Cold and Flu Season Returns

Fall brings with it a lot of great things – Friday night football games, color changing foliage, and trips to the pumpkin patch. Unfortunately, it also brings the start of cold and flu season (and quite a lot of gray, drizzly weather this year). According to the Centers for Disease Control and Prevention (CDC), flu activity usually starts to pick up in October and can continue as late as May with peak activity commonly hitting around February. Now is a great time to review how cold and flu viruses spread to help prevent yourself from getting sick, along with how to tell the difference between the viruses.

Sharing is not always caring.

The common cold and flu are both viral respiratory illnesses that can be spread through the air and close personal contact with an infected person. They are thought to be most commonly transmitted by airborn droplets when someone with the flu or a cold coughs, sneezes, or talks. It may also be tranferred by touching a surface with the virus on it, then touching your mouth, nose, or eyes. Flu symptoms can begin 1-4 days after a person is first infected and they may spread the infection during this period without symptoms. Cold symptoms likewise usually begin in 1-3 days.

It’s best to take preventive measures whether or not you believe you’ve been in contact with an infected person. The following habits can help prevent you from catching these illnesses:

  • Wash your hands often with soap and warm water for at least 20 seconds – an alcohol based hand sanitizer will work when you cannot wash your hands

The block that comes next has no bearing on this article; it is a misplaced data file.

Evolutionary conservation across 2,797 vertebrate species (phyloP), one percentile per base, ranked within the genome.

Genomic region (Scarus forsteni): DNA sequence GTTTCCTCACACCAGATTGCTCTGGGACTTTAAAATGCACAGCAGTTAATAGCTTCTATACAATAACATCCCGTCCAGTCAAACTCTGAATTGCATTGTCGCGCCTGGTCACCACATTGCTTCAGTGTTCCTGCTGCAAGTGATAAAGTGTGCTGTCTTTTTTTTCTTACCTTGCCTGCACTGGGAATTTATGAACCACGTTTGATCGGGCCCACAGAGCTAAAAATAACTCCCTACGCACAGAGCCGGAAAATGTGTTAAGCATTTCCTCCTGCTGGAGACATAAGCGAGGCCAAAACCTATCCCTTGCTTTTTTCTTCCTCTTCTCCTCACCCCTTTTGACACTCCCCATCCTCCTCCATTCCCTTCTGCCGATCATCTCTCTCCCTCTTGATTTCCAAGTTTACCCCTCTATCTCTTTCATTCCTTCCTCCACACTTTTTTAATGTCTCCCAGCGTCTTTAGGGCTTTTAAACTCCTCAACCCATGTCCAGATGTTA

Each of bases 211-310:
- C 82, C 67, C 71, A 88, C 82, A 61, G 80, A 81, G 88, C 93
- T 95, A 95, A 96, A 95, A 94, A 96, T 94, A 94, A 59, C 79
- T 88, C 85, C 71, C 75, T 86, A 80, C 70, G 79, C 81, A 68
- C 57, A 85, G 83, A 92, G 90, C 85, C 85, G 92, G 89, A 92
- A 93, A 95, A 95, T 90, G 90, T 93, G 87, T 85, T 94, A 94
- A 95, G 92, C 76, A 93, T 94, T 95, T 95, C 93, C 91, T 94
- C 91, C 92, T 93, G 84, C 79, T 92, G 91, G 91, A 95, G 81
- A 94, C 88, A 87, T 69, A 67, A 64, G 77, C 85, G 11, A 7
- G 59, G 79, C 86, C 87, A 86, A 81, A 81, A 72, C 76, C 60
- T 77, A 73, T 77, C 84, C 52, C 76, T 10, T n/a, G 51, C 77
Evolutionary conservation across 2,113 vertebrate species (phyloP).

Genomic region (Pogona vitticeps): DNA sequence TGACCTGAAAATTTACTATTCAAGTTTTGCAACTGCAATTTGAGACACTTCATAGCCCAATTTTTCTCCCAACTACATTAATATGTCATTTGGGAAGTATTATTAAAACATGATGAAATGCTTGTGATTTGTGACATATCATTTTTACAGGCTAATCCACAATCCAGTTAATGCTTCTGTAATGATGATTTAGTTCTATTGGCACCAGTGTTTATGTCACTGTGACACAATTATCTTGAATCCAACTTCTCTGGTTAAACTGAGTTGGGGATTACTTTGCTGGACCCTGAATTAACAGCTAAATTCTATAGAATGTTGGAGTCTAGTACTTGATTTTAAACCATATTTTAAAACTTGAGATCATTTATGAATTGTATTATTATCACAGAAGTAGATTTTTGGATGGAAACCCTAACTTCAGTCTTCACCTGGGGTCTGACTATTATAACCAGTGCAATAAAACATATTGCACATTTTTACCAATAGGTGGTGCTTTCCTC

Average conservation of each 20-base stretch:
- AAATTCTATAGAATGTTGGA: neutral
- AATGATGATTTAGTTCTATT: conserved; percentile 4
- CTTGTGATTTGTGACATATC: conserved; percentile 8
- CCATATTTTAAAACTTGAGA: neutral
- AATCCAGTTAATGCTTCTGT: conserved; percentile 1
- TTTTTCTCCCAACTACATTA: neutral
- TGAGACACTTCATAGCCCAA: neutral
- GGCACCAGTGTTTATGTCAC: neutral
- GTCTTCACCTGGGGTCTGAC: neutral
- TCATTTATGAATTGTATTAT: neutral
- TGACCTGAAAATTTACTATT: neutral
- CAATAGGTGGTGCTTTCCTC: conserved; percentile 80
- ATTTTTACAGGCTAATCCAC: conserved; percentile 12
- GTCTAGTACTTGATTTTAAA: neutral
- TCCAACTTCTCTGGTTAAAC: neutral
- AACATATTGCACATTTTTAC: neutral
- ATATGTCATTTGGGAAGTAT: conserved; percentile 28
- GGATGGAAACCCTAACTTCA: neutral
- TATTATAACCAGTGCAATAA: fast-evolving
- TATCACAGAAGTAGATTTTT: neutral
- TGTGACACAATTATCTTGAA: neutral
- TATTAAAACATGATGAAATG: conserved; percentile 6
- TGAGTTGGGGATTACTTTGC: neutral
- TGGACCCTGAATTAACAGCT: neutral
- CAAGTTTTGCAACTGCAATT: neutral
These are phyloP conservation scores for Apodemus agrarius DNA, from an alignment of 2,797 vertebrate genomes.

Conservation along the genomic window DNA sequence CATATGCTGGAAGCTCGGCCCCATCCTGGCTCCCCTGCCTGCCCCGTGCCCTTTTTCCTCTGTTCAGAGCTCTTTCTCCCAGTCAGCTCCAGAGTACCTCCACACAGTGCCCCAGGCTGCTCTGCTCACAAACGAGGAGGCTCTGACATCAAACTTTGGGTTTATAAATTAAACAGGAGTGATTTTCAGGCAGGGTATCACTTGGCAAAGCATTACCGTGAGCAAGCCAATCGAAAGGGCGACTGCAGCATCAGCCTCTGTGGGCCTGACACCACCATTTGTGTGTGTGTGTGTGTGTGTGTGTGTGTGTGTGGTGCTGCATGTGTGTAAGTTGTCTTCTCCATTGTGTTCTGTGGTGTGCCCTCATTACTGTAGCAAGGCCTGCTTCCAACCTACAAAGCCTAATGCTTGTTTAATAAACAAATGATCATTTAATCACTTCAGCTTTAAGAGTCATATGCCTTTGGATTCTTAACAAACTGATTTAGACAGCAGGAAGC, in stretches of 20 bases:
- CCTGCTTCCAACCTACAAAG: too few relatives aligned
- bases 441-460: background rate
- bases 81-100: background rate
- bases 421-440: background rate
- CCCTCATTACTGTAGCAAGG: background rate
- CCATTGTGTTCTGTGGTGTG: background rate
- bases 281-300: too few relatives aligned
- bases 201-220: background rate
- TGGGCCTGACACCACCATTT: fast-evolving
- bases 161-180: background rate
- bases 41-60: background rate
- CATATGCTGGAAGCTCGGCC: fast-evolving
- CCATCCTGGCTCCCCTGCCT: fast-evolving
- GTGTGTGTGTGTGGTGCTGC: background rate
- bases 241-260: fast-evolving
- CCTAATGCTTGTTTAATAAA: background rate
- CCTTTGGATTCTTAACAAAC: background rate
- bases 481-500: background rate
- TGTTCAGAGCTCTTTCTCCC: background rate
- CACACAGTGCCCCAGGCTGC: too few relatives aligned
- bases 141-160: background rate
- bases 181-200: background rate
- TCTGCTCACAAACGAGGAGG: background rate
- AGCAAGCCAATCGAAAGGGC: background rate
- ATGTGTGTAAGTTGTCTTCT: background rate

• Avoid touching your face with unwashed hands, especially your eyes, nose, mouth
  • Stay away from people who are sick
  • Clean and disinfect surfaces that infected people may touch, like door handles, phones, and work surfaces
  • Receive an annual flu vaccination, preferably before the end of October

If you are experiencing symptoms, stay home and limit your contact with other people as much as possible. Cover your nose and mouth when your cough or sneeze, immediately throw away any used tissues, and wash your hands thoroughly.

Is it a cold or the flu?

Some cold and flu symptoms can be similar, but there are a few differences that can help you tell them apart and appropriately treat your illness. The chart below from the CDC gives a helpful overview of the differences between symptoms.

Treatment Options

If you have the flu and your symptoms are severe, your doctor may prescribe antiviral drugs that can help you feel better sooner. If you’re not sure if you should see a doctor for your symptoms, you can always call your provider’s office and ask to speak to your care team about your concerns. Antiviral treatments for the flu are usually most effective when prescribed early, so getting prompt care can be important. If you begin to experience shortness of breath, this can be a sign that the flu is progressing into pneumonia. In this case you should seek medical attention as soon as possible.

If you have a cold or believe you have the flu, but your symptoms are relatively mild, you may only need to recuperate at home. Be sure to get plenty of rest and drink lots of fluids. Some over the counter medications may help you feel more comfortable, but will not shorten the length of your illness. Especially with the flu, you should stay home and away from other people until you are fever-free without taking fever reducing medication for 24 hours.

 

We thank the Centers for Disease Control and Prevention for the information in this article.